The Trump administration's steel quotas present a challenge to building new oil and gas infrastructure in the United States, but rising crude prices help fuel investment, Royal Dutch Shell CEO Ben van Beurden tells CNBC.
International benchmark Brent crude hit a nearly four-year high above $81 a barrel on Monday as the market braces for U.S. sanctions on Iran that threaten to wipe about 1 million barrels a day off the market. Brent's multiyear high came after OPEC, Russia and other oil producers declined to boost output to tackle rising prices.
While van Beurden says the market is not running out of oil, he believes supplies are getting tight as crude stockpiles fall to normal levels after several years of oversupply and as oil producers get closer to pumping at maximum capacity.
Oil buyers typically lament rising prices, but van Beurden says $80 oil is not "unreasonable" and could benefit the market in the long run.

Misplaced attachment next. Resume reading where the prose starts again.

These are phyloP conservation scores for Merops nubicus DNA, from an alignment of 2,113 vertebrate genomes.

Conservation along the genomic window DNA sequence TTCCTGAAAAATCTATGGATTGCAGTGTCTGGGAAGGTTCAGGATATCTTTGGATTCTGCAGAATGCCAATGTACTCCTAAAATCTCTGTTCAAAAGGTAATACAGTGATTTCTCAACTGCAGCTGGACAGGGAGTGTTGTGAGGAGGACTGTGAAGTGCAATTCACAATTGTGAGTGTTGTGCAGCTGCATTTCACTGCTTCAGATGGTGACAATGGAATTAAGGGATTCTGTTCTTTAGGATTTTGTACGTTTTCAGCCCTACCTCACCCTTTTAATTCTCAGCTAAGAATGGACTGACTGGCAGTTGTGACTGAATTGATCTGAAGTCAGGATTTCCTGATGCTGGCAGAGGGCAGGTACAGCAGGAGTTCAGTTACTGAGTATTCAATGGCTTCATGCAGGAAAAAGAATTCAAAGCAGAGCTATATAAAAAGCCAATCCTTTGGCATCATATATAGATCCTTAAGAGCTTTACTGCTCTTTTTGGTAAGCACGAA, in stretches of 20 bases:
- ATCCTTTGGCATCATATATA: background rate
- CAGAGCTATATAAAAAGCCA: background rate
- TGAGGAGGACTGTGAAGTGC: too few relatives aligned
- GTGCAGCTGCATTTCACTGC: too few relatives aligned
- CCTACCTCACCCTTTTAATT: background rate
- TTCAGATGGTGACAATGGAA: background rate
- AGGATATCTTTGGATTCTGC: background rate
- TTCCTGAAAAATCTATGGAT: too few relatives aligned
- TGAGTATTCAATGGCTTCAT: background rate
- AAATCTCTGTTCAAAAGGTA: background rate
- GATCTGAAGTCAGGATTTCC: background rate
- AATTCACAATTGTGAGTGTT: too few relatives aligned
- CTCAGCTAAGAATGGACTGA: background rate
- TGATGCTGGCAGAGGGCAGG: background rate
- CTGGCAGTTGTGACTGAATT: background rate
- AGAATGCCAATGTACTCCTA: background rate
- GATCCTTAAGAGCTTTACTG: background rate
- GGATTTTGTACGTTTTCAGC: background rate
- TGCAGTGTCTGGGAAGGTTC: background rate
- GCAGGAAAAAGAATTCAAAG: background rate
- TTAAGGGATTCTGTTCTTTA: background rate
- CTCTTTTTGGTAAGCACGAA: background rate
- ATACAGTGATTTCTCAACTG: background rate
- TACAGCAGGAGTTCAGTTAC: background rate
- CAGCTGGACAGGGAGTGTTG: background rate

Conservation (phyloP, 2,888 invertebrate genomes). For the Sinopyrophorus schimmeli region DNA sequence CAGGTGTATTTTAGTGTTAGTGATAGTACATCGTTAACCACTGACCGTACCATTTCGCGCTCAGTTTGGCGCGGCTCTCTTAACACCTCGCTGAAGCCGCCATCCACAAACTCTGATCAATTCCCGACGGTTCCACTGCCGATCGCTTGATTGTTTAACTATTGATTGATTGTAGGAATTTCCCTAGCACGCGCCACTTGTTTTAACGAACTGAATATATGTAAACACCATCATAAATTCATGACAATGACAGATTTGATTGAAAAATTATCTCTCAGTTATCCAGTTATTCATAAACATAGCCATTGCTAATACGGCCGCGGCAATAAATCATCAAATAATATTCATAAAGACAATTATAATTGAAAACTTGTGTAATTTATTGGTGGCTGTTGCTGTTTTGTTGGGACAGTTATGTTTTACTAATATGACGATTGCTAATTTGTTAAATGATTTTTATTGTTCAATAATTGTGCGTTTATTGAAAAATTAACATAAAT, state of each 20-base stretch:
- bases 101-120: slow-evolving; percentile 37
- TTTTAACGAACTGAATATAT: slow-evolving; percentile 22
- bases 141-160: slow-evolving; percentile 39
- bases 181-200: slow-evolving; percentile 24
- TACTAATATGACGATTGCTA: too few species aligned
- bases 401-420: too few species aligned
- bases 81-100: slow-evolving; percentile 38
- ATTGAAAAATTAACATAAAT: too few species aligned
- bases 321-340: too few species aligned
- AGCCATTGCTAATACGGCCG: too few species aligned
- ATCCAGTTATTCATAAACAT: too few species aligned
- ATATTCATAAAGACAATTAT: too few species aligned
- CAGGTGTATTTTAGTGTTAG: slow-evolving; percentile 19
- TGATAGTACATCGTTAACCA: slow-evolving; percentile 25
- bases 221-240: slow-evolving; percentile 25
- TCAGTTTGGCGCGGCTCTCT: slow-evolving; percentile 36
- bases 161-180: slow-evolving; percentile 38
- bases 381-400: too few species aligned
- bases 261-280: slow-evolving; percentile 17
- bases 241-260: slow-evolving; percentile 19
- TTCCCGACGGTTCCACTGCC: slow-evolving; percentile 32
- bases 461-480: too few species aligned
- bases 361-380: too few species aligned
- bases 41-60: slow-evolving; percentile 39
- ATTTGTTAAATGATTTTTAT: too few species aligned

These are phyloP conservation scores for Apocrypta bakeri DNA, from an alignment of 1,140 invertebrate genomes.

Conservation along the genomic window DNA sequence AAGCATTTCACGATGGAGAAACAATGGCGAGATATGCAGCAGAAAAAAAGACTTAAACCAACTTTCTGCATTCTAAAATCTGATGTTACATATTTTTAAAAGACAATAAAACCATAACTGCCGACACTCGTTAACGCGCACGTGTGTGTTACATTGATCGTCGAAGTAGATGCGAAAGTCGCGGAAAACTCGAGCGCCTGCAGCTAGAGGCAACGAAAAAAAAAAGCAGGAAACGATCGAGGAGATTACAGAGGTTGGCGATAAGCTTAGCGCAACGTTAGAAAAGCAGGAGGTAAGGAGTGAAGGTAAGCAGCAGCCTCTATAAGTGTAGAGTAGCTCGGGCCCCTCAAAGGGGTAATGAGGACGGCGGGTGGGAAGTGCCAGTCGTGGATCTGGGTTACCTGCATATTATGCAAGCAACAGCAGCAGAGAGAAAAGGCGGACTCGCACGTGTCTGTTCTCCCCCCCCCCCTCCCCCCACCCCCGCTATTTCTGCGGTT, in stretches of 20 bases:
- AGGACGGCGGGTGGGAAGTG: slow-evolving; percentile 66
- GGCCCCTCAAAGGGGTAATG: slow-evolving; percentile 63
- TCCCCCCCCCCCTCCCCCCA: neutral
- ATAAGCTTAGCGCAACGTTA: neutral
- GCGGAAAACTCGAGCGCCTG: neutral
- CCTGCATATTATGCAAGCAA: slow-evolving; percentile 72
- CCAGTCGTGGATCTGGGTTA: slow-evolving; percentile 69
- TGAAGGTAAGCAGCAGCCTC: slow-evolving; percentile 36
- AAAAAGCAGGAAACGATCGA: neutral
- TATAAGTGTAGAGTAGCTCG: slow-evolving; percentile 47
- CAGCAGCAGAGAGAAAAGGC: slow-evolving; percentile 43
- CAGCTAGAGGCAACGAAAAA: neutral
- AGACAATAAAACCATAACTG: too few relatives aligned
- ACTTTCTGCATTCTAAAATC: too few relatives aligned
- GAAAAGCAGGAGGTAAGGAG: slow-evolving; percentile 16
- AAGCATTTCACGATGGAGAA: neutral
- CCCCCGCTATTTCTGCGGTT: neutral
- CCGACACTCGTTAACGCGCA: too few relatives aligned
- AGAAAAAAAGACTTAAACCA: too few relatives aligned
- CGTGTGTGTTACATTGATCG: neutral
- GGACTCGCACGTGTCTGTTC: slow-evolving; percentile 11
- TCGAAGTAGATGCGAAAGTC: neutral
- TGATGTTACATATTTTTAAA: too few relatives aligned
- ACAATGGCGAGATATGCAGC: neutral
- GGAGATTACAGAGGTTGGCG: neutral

"I think we need to have slightly elevated prices, to bring new supply on, which is going to be the main challenge," van Beurden said in an interview with CNBC's Brian Sullivan.
"We should be able to balance the market at that sort of oil price level, but of course bringing on new production is not a short-term event," he said. "It takes years to bring on new production."
Energy companies sharply pulled back capital spending in recent years during a prolonged oil price downturn. The lack of investment has raised concerns about supply shortfalls that will lead to another cycle of boom and bust for oil prices.